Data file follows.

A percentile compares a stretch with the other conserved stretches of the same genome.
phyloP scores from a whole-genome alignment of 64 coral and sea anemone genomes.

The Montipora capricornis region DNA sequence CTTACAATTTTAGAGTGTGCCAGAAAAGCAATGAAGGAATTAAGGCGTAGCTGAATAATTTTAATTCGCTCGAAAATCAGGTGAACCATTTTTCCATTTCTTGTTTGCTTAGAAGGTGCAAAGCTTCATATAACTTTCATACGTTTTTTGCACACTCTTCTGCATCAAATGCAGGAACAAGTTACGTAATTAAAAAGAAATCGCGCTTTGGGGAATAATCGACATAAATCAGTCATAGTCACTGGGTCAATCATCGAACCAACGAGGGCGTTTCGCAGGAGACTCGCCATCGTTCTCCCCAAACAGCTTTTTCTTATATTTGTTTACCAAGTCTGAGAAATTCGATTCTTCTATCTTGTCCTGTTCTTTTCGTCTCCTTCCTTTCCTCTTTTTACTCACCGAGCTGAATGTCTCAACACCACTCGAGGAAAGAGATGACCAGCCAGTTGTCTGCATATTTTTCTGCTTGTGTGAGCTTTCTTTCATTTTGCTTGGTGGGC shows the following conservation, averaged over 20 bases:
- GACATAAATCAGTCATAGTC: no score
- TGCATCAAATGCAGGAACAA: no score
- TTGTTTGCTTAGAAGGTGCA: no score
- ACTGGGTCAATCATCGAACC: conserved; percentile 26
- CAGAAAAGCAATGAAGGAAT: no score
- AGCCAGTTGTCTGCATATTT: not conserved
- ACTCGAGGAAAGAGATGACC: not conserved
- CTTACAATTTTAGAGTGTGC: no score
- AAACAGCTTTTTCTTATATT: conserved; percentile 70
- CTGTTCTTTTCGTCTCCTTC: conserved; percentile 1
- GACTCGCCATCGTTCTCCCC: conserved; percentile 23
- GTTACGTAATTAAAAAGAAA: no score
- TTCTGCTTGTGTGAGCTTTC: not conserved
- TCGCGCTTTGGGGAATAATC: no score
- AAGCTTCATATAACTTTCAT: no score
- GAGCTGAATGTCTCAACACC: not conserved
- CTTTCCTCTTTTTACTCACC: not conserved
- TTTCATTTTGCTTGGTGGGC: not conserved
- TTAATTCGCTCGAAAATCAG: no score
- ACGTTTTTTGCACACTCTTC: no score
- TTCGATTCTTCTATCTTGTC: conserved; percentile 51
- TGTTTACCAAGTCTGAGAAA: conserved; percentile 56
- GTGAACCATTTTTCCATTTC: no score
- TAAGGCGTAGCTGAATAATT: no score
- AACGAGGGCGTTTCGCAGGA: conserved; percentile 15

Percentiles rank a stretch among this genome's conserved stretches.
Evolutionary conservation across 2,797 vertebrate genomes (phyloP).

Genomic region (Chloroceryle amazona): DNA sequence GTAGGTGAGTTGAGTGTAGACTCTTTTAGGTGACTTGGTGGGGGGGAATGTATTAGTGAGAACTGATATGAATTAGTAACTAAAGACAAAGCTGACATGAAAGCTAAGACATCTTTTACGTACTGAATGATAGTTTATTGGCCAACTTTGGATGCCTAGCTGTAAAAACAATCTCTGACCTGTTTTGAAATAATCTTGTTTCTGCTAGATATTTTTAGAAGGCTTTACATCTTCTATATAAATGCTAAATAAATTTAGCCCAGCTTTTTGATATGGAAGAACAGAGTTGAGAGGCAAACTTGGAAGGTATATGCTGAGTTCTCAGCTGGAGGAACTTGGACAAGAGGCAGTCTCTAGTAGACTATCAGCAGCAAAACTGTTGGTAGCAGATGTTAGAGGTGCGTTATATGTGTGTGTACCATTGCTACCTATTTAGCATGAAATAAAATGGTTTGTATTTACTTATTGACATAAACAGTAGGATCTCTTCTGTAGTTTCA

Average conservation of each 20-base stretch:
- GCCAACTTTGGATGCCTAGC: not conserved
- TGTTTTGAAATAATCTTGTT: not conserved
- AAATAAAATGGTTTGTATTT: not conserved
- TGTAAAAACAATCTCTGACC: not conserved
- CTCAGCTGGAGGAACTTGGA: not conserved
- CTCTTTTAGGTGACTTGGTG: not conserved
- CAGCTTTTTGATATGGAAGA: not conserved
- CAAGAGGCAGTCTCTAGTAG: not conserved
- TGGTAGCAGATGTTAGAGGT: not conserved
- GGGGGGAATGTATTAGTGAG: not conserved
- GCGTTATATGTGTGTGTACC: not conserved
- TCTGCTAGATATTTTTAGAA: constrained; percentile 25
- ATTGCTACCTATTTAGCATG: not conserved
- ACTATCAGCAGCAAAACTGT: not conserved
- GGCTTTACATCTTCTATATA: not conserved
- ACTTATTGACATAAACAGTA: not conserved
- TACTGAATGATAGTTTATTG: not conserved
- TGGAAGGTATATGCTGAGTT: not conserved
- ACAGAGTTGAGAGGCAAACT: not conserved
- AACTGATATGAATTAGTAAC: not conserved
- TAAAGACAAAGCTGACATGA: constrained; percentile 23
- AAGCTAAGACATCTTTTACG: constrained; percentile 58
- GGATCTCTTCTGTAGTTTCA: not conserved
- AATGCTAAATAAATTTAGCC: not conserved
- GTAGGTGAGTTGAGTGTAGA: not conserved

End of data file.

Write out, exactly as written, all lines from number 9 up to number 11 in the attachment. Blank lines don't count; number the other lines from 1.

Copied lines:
- AGCCAGTTGTCTGCATATTT: not conserved
- ACTCGAGGAAAGAGATGACC: not conserved
- CTTACAATTTTAGAGTGTGC: no score